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Q&A with senate candidates

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UFV currently holding an election for four student representatives on its Senate. Below are The Cascade’s interviews with the five candidates. Voting is open until March 14 at 6:00 PM, and is completed through a link sent to students’ UFV email addresses.

Sukhan Sandhu

Fourth year, Bachelor of Kinesiology, double minor in philosophy and biology

Why are you running for the position of student representative on Senate?
I see a lot of changes happening as far as making the university look real nice and progressive on the outside, but not so much on the inside as far as day-to-day student life at UFV. I feel there’s less clubs now than from when I started … the student tutoring services that were first available in the SLG are less frequent now. As far as academic-wise and student life, I feel like there’s a lot of things lacking and I want to bring a lot of change where I feel change is necessary.

I have three main things on my platform: financial aid opportunities, more awareness about mental health and some amenities for that, and integrating more students, especially the international students that are coming in — I feel like there’s a real divide in the student population as far as international students and domestic students.

What is your background knowledge of Senate?
I’m not going to lie and pretend like I’ve been really involved in UFV politics since I started coming to the school. I don’t have much knowledge about Senate, but I’ve always been really curious and I’m always open to learn. When I see issues at hand, and they’ve been lingering around for a while and I don’t see anybody else stepping up to the plate to solve them, I never hold back in being the one who does so.

How will you represent the student body in Senate?
I plan to represent it by putting the students first. UFV feels really homely; it may be small, but I feel like that makes it easier for everyone to be well connected. In Senate, I’m going to promote that. I feel like that is what the students want; they want more interconnectedness.

I’ve seen different students in different fields of study and what sort of issues they have with the school, and I want to brings those issues to the forefront. I want to make sure the Senate is working for the students and not the other way around.

How do you plan on communicating with students on decisions and discussions of Senate?
I’m a huge fan of face-to-face interaction, but we all go to college, we all know how busy everyone can get, and that’s not always possible. My main goal will be to push so that we can get more clubs and associations open, because then it becomes easier to talk to the heads of those clubs and get the consensus instead of talking to a hundred people.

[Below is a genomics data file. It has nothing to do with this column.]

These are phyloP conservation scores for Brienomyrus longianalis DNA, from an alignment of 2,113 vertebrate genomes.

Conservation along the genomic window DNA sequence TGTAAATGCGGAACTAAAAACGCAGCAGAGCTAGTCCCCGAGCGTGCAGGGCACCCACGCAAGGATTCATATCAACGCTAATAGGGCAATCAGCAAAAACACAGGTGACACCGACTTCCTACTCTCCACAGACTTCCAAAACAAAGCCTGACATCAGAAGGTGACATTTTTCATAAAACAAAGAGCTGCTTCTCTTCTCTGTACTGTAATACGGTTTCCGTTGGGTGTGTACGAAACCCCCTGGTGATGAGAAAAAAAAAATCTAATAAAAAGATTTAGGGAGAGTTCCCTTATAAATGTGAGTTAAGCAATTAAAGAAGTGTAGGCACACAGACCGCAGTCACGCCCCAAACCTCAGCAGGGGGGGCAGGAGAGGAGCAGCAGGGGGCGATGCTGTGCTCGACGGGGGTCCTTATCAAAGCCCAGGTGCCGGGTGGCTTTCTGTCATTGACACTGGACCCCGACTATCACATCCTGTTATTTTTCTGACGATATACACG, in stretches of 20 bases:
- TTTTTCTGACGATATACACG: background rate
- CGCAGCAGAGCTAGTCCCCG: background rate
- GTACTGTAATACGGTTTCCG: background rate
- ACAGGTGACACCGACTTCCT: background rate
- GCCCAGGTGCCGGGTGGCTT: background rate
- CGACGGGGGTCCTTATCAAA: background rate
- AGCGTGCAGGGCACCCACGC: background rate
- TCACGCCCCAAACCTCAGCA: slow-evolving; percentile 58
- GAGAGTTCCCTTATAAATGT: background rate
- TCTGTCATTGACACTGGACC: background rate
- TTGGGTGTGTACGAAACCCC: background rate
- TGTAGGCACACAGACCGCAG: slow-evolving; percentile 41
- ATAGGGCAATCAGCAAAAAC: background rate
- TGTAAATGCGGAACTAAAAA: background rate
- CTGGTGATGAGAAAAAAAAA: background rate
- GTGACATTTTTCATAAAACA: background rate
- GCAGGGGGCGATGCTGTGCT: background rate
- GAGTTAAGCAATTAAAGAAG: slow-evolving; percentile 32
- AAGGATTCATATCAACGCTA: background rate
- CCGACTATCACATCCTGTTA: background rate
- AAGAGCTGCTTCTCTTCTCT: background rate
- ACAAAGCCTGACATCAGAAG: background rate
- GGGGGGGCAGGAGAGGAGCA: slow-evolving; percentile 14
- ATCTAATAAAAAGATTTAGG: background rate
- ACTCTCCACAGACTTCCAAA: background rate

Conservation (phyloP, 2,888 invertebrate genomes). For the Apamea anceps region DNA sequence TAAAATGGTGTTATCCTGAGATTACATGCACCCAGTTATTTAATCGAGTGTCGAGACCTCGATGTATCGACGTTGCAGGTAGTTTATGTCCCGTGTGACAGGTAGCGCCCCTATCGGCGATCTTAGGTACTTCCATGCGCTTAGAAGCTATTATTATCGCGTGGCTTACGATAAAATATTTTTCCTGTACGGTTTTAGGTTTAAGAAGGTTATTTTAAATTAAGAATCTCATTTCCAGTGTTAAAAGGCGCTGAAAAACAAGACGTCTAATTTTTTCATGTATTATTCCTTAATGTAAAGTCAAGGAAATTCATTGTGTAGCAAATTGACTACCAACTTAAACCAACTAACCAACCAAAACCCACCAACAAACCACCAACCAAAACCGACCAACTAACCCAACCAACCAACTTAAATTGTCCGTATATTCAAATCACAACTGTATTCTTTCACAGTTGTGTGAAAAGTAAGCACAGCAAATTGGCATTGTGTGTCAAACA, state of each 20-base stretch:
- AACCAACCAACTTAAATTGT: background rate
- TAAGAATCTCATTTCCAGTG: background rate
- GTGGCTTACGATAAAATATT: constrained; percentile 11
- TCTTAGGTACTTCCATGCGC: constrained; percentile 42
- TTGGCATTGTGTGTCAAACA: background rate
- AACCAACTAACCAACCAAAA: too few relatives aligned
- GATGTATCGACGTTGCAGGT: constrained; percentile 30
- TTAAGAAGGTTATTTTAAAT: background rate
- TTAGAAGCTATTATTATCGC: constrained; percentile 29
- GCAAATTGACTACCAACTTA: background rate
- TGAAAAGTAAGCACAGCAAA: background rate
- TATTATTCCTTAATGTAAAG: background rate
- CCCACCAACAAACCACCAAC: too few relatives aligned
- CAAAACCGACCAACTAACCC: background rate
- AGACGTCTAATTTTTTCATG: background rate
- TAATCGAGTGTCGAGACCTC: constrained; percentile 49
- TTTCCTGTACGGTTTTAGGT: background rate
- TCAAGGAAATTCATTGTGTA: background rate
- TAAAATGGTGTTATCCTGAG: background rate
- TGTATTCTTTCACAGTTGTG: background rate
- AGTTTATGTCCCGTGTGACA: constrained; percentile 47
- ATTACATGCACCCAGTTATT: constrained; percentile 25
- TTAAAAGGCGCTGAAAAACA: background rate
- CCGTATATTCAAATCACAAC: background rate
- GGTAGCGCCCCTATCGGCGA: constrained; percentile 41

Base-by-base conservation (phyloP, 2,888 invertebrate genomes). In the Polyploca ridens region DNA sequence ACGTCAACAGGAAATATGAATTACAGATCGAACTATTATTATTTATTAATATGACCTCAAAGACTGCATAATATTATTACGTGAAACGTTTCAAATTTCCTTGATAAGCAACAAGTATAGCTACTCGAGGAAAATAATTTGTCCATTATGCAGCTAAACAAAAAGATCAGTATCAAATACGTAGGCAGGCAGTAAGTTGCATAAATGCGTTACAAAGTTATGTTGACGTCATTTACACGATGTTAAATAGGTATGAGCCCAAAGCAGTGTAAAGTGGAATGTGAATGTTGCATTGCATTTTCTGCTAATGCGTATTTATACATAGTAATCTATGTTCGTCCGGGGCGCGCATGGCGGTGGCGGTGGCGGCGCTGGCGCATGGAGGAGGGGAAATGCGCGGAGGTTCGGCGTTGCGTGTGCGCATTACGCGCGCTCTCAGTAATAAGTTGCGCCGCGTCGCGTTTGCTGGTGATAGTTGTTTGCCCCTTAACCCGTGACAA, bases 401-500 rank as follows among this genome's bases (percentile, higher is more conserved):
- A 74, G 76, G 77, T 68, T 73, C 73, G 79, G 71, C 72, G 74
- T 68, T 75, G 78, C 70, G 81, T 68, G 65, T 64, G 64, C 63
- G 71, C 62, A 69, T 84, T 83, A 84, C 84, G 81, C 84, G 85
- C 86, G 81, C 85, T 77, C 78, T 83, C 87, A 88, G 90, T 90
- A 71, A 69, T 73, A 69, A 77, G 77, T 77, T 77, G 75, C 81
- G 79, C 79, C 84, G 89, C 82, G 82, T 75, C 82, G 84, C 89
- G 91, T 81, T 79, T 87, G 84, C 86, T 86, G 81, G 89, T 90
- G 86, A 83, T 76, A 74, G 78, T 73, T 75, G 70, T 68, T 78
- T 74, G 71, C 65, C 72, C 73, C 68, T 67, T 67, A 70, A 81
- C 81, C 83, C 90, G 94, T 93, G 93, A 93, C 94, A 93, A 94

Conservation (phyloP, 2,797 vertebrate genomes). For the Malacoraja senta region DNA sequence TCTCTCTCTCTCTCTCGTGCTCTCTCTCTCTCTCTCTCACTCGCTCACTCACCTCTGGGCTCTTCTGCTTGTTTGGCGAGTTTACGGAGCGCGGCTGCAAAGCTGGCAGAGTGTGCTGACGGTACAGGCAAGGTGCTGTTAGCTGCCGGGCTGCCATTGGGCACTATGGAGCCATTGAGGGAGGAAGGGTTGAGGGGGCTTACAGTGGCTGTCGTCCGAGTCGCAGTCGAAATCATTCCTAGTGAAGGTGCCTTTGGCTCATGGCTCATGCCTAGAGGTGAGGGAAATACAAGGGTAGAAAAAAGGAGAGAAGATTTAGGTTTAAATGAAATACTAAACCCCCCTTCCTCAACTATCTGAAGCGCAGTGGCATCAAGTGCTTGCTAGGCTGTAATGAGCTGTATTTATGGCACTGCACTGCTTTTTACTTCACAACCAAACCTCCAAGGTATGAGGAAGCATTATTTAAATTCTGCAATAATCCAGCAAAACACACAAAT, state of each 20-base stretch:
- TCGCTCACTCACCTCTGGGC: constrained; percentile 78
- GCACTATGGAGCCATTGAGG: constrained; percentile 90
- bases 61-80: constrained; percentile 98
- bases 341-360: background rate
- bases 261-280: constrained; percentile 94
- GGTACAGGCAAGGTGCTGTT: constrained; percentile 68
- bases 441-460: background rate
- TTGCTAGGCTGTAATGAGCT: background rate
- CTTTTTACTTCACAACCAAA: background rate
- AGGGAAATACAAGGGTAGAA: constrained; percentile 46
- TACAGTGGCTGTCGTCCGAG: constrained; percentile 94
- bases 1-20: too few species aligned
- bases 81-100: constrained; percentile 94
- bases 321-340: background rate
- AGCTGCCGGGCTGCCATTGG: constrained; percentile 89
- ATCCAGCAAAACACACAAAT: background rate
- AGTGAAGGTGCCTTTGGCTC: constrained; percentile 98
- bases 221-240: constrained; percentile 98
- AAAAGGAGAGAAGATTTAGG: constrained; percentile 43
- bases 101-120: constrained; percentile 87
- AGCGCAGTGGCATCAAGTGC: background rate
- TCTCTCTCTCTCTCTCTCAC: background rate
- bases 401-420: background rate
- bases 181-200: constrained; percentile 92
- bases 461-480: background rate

I want to have an open conversation, develop some sort of platform where that communication can happen. My first move would be to develop that platform, whether it’s through social media, through clubs an efficient one, one that’s easy to use, that people don’t mind using, and maybe can even be anonymous if needed.

What do you think is the most pressing issue right now on campus?
The integration of students, parking, and cafeteria hours. UFV is getting all this tuition from students; they should have enough money to build more parking stalls. And in an environmentally friendly way, not chopping down a bunch of trees and then expanding the lot. It has to be sensible. And more food options, because when I have a three-hour lecture and a 15-minute break and the line at Tim Hortons takes me a solid 25 minutes — that shouldn’t be happening.

The Canoe was as great concept if it was more of a cafe than a sit-down restaurant. That’s why the price points go up: when you get those gourmet chefs in the back and the servers. But if it’s more of a self-serve type of deal, you can have those lower price points and people can still have a place to have a quick bite to eat.


Tyler Branston

Third year, Bachelor of Arts, double major in sociology and philosophy

Why are you running for the position of student representative on Senate?
I transferred to UFV from Douglas College in 2017 and have enjoyed my time thus far. However, there are aspects of UFV that could benefit from my previous experiences. I can make a difference on the UFV Senate and be an advocate for the student and faculty bodies.

From my own position, after I graduate I am planning on pursuing a career in politics and policy/law. Serving on the UFV Senate will be an invaluable experience.

What is your background knowledge of Senate?
Up until the call for nominations I wasn’t very familiar with the functions of the Senate at UFV. Since then, I’ve been actively looking into the Senate’s functions and its capacity to change things within the university and what is delegated to the board.

How will you represent the student body in Senate?
I will do the utmost in my role on the Senate to make the student experience the best experience possible. I plan on having dialogue with my fellow students, hear their difficulties, and will represent them in Senate. But from my individual standpoint, the two main points I will address are the financial restrictions and course availability and quality.

Costs involved in textbooks, tuition, student fees, printing costs, parking, transportation, housing, etc., are all expenses that are often too high and some of which can be highly punitive to students. We need creative solutions. Finding creative means to address these needs while implementing cost-effective saving for students while also reserving funds to allow for university functions is highly important to me. Whether it be working within the Senate to reduce costs within the university or lobbying the provincial or federal governments for additional funds, I plan to tackle this problem and reduce expenses for UFV students both international and domestic.